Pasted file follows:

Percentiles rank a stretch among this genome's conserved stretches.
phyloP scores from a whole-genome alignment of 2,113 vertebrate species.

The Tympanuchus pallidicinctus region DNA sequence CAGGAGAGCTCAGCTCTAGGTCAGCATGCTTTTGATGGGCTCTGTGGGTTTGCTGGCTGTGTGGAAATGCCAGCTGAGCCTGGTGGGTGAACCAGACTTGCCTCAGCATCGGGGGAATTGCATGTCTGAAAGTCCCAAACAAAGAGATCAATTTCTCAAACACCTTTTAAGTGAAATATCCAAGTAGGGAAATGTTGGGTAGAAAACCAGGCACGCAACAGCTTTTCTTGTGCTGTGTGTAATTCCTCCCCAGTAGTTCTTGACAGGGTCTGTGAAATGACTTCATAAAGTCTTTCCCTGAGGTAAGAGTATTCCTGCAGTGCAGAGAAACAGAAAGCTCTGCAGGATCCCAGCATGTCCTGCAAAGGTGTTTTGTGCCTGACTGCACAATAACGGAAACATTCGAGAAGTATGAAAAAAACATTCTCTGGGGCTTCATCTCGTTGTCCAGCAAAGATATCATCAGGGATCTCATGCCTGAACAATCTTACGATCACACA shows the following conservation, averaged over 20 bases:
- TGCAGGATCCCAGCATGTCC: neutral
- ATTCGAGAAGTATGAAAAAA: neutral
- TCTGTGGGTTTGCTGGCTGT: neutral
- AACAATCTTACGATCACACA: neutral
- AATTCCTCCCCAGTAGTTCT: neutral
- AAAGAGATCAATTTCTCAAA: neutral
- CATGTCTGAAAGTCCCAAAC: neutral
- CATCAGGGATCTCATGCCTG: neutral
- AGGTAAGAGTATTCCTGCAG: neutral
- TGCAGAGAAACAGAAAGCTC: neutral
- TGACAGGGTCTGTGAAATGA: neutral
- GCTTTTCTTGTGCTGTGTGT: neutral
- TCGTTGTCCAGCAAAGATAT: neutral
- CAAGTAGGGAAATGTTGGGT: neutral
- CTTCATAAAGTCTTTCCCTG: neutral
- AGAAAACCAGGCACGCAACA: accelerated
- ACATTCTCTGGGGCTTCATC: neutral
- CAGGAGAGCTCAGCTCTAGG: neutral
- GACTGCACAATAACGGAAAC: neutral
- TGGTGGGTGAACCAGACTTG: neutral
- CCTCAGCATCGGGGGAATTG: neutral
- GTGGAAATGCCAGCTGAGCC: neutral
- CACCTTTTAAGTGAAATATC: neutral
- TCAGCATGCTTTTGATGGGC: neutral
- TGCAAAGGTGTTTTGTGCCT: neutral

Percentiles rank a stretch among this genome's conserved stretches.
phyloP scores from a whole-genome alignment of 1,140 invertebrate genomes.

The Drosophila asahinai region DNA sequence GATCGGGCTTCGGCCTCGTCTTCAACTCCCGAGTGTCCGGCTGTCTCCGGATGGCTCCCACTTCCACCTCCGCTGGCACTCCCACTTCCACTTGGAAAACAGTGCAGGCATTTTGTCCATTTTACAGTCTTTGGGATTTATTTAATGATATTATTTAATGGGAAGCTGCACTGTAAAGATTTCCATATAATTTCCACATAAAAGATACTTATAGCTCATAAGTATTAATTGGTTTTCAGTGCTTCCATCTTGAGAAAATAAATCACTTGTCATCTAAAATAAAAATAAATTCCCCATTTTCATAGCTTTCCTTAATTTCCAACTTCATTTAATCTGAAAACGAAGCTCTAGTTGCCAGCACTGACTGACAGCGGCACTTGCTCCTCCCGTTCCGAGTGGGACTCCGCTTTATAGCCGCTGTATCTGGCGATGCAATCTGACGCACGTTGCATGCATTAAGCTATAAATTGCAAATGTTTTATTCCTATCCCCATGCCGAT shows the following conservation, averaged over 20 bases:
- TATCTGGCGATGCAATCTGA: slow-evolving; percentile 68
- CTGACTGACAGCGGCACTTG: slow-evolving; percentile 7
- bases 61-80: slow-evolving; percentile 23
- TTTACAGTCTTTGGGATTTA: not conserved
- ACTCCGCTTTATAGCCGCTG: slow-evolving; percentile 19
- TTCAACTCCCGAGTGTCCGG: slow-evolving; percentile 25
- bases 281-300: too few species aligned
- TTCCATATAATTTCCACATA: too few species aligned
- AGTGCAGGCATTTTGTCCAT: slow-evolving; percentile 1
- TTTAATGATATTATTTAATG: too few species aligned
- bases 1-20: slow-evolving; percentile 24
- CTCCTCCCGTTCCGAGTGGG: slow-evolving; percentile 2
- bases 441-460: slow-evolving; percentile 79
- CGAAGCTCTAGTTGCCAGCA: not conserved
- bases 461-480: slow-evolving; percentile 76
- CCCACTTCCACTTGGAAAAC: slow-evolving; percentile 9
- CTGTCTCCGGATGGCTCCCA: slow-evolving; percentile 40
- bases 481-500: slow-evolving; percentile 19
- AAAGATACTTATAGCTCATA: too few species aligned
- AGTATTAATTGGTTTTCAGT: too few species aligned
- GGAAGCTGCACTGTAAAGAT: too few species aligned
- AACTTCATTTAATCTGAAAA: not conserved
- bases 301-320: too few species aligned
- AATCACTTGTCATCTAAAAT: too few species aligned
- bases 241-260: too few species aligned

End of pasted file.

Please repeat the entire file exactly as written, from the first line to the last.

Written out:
Percentiles rank a stretch among this genome's conserved stretches.
phyloP scores from a whole-genome alignment of 2,113 vertebrate species.

The Tympanuchus pallidicinctus region DNA sequence CAGGAGAGCTCAGCTCTAGGTCAGCATGCTTTTGATGGGCTCTGTGGGTTTGCTGGCTGTGTGGAAATGCCAGCTGAGCCTGGTGGGTGAACCAGACTTGCCTCAGCATCGGGGGAATTGCATGTCTGAAAGTCCCAAACAAAGAGATCAATTTCTCAAACACCTTTTAAGTGAAATATCCAAGTAGGGAAATGTTGGGTAGAAAACCAGGCACGCAACAGCTTTTCTTGTGCTGTGTGTAATTCCTCCCCAGTAGTTCTTGACAGGGTCTGTGAAATGACTTCATAAAGTCTTTCCCTGAGGTAAGAGTATTCCTGCAGTGCAGAGAAACAGAAAGCTCTGCAGGATCCCAGCATGTCCTGCAAAGGTGTTTTGTGCCTGACTGCACAATAACGGAAACATTCGAGAAGTATGAAAAAAACATTCTCTGGGGCTTCATCTCGTTGTCCAGCAAAGATATCATCAGGGATCTCATGCCTGAACAATCTTACGATCACACA shows the following conservation, averaged over 20 bases:
- TGCAGGATCCCAGCATGTCC: neutral
- ATTCGAGAAGTATGAAAAAA: neutral
- TCTGTGGGTTTGCTGGCTGT: neutral
- AACAATCTTACGATCACACA: neutral
- AATTCCTCCCCAGTAGTTCT: neutral
- AAAGAGATCAATTTCTCAAA: neutral
- CATGTCTGAAAGTCCCAAAC: neutral
- CATCAGGGATCTCATGCCTG: neutral
- AGGTAAGAGTATTCCTGCAG: neutral
- TGCAGAGAAACAGAAAGCTC: neutral
- TGACAGGGTCTGTGAAATGA: neutral
- GCTTTTCTTGTGCTGTGTGT: neutral
- TCGTTGTCCAGCAAAGATAT: neutral
- CAAGTAGGGAAATGTTGGGT: neutral
- CTTCATAAAGTCTTTCCCTG: neutral
- AGAAAACCAGGCACGCAACA: accelerated
- ACATTCTCTGGGGCTTCATC: neutral
- CAGGAGAGCTCAGCTCTAGG: neutral
- GACTGCACAATAACGGAAAC: neutral
- TGGTGGGTGAACCAGACTTG: neutral
- CCTCAGCATCGGGGGAATTG: neutral
- GTGGAAATGCCAGCTGAGCC: neutral
- CACCTTTTAAGTGAAATATC: neutral
- TCAGCATGCTTTTGATGGGC: neutral
- TGCAAAGGTGTTTTGTGCCT: neutral

Percentiles rank a stretch among this genome's conserved stretches.
phyloP scores from a whole-genome alignment of 1,140 invertebrate genomes.

The Drosophila asahinai region DNA sequence GATCGGGCTTCGGCCTCGTCTTCAACTCCCGAGTGTCCGGCTGTCTCCGGATGGCTCCCACTTCCACCTCCGCTGGCACTCCCACTTCCACTTGGAAAACAGTGCAGGCATTTTGTCCATTTTACAGTCTTTGGGATTTATTTAATGATATTATTTAATGGGAAGCTGCACTGTAAAGATTTCCATATAATTTCCACATAAAAGATACTTATAGCTCATAAGTATTAATTGGTTTTCAGTGCTTCCATCTTGAGAAAATAAATCACTTGTCATCTAAAATAAAAATAAATTCCCCATTTTCATAGCTTTCCTTAATTTCCAACTTCATTTAATCTGAAAACGAAGCTCTAGTTGCCAGCACTGACTGACAGCGGCACTTGCTCCTCCCGTTCCGAGTGGGACTCCGCTTTATAGCCGCTGTATCTGGCGATGCAATCTGACGCACGTTGCATGCATTAAGCTATAAATTGCAAATGTTTTATTCCTATCCCCATGCCGAT shows the following conservation, averaged over 20 bases:
- TATCTGGCGATGCAATCTGA: slow-evolving; percentile 68
- CTGACTGACAGCGGCACTTG: slow-evolving; percentile 7
- bases 61-80: slow-evolving; percentile 23
- TTTACAGTCTTTGGGATTTA: not conserved
- ACTCCGCTTTATAGCCGCTG: slow-evolving; percentile 19
- TTCAACTCCCGAGTGTCCGG: slow-evolving; percentile 25
- bases 281-300: too few species aligned
- TTCCATATAATTTCCACATA: too few species aligned
- AGTGCAGGCATTTTGTCCAT: slow-evolving; percentile 1
- TTTAATGATATTATTTAATG: too few species aligned
- bases 1-20: slow-evolving; percentile 24
- CTCCTCCCGTTCCGAGTGGG: slow-evolving; percentile 2
- bases 441-460: slow-evolving; percentile 79
- CGAAGCTCTAGTTGCCAGCA: not conserved
- bases 461-480: slow-evolving; percentile 76
- CCCACTTCCACTTGGAAAAC: slow-evolving; percentile 9
- CTGTCTCCGGATGGCTCCCA: slow-evolving; percentile 40
- bases 481-500: slow-evolving; percentile 19
- AAAGATACTTATAGCTCATA: too few species aligned
- AGTATTAATTGGTTTTCAGT: too few species aligned
- GGAAGCTGCACTGTAAAGAT: too few species aligned
- AACTTCATTTAATCTGAAAA: not conserved
- bases 301-320: too few species aligned
- AATCACTTGTCATCTAAAAT: too few species aligned
- bases 241-260: too few species aligned